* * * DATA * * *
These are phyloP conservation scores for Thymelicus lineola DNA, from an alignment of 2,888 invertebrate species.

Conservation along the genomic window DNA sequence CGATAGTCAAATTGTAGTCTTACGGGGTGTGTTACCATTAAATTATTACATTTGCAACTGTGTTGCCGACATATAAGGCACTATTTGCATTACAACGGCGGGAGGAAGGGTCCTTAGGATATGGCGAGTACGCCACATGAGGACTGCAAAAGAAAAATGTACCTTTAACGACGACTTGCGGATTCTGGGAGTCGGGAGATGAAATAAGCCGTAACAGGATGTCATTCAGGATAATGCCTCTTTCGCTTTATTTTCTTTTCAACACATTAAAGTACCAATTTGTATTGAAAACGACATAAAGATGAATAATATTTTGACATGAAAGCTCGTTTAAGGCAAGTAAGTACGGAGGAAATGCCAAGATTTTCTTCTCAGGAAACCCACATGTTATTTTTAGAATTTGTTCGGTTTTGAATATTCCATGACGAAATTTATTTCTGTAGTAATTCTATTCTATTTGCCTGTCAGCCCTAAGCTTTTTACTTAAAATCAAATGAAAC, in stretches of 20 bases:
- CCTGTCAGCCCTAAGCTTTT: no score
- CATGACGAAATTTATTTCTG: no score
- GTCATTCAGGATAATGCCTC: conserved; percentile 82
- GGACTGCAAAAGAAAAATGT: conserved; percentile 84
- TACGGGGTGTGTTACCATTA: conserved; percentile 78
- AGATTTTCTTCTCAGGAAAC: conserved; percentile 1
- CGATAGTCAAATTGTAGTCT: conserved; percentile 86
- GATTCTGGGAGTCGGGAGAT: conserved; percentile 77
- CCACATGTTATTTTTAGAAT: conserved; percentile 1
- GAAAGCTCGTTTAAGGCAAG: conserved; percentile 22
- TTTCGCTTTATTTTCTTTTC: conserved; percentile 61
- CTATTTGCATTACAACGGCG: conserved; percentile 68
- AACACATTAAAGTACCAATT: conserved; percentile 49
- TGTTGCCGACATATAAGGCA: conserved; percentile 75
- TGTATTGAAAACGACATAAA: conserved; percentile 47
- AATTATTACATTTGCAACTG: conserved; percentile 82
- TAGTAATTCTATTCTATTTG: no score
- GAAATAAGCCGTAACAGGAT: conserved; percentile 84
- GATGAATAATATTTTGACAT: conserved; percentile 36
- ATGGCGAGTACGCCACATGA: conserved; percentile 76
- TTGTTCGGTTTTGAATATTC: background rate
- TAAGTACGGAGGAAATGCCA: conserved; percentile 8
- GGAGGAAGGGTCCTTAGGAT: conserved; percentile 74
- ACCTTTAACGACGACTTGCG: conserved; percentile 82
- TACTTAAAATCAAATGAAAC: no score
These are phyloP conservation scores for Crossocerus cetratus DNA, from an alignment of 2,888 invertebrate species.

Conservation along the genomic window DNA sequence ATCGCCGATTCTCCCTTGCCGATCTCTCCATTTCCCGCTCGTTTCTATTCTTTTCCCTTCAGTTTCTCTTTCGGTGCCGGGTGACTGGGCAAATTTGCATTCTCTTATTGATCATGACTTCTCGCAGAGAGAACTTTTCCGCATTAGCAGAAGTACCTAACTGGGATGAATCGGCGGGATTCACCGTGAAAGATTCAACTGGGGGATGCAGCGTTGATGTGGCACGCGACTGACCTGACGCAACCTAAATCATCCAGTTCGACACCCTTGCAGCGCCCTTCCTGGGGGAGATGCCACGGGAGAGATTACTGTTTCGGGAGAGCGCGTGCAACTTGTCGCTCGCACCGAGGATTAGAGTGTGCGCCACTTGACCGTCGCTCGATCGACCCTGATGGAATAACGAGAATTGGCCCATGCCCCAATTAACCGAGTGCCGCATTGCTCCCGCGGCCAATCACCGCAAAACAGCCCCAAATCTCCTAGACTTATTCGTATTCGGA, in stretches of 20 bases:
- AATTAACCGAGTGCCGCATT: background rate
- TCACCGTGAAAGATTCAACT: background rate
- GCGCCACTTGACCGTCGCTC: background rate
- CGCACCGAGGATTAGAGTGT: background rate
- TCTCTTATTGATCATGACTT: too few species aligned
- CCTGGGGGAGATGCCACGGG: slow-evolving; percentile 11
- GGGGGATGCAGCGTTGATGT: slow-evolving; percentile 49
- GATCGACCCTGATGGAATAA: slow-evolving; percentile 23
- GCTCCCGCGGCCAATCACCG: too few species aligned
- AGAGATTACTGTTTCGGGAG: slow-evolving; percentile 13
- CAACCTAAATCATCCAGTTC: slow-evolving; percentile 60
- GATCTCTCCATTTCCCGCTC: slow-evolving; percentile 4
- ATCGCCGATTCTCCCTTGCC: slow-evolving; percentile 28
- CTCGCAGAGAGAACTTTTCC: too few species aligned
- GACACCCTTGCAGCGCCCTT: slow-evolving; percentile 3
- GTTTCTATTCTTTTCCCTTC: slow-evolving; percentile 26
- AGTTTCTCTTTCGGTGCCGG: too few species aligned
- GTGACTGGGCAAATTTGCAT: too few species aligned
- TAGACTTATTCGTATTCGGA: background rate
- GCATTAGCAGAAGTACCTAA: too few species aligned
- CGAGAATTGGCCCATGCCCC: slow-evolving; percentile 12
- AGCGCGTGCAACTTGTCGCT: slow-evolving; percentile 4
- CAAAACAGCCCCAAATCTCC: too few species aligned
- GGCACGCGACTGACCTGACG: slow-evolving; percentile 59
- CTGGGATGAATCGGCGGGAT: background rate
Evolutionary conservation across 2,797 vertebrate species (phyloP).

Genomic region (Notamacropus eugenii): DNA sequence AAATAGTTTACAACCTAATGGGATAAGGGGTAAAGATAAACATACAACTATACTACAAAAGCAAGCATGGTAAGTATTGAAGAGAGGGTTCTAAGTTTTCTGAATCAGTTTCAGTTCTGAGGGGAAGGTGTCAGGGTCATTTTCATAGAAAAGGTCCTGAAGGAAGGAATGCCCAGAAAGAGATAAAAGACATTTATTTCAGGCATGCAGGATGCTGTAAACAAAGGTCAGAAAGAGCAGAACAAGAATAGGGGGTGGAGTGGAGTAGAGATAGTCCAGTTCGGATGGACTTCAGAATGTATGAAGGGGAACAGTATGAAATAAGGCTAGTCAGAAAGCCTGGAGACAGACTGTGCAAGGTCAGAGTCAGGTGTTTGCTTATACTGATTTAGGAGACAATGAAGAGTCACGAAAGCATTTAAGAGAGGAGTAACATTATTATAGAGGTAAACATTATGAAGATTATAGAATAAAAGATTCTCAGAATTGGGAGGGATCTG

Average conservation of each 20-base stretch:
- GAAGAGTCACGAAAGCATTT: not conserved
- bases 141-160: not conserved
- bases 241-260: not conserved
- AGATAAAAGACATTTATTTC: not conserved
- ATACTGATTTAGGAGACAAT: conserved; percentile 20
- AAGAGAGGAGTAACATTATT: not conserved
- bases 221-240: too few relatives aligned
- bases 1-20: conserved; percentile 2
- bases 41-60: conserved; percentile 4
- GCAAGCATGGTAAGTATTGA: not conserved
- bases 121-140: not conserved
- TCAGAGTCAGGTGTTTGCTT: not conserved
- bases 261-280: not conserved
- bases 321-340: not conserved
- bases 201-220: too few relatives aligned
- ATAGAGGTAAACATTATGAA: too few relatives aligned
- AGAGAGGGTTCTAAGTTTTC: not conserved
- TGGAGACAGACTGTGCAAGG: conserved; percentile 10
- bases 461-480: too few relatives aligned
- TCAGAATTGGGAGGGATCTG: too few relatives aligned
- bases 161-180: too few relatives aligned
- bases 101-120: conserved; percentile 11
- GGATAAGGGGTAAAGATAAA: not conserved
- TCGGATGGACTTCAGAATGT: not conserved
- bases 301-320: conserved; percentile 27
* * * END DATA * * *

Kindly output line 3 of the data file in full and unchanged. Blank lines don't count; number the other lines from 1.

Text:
- CCTGTCAGCCCTAAGCTTTT: no score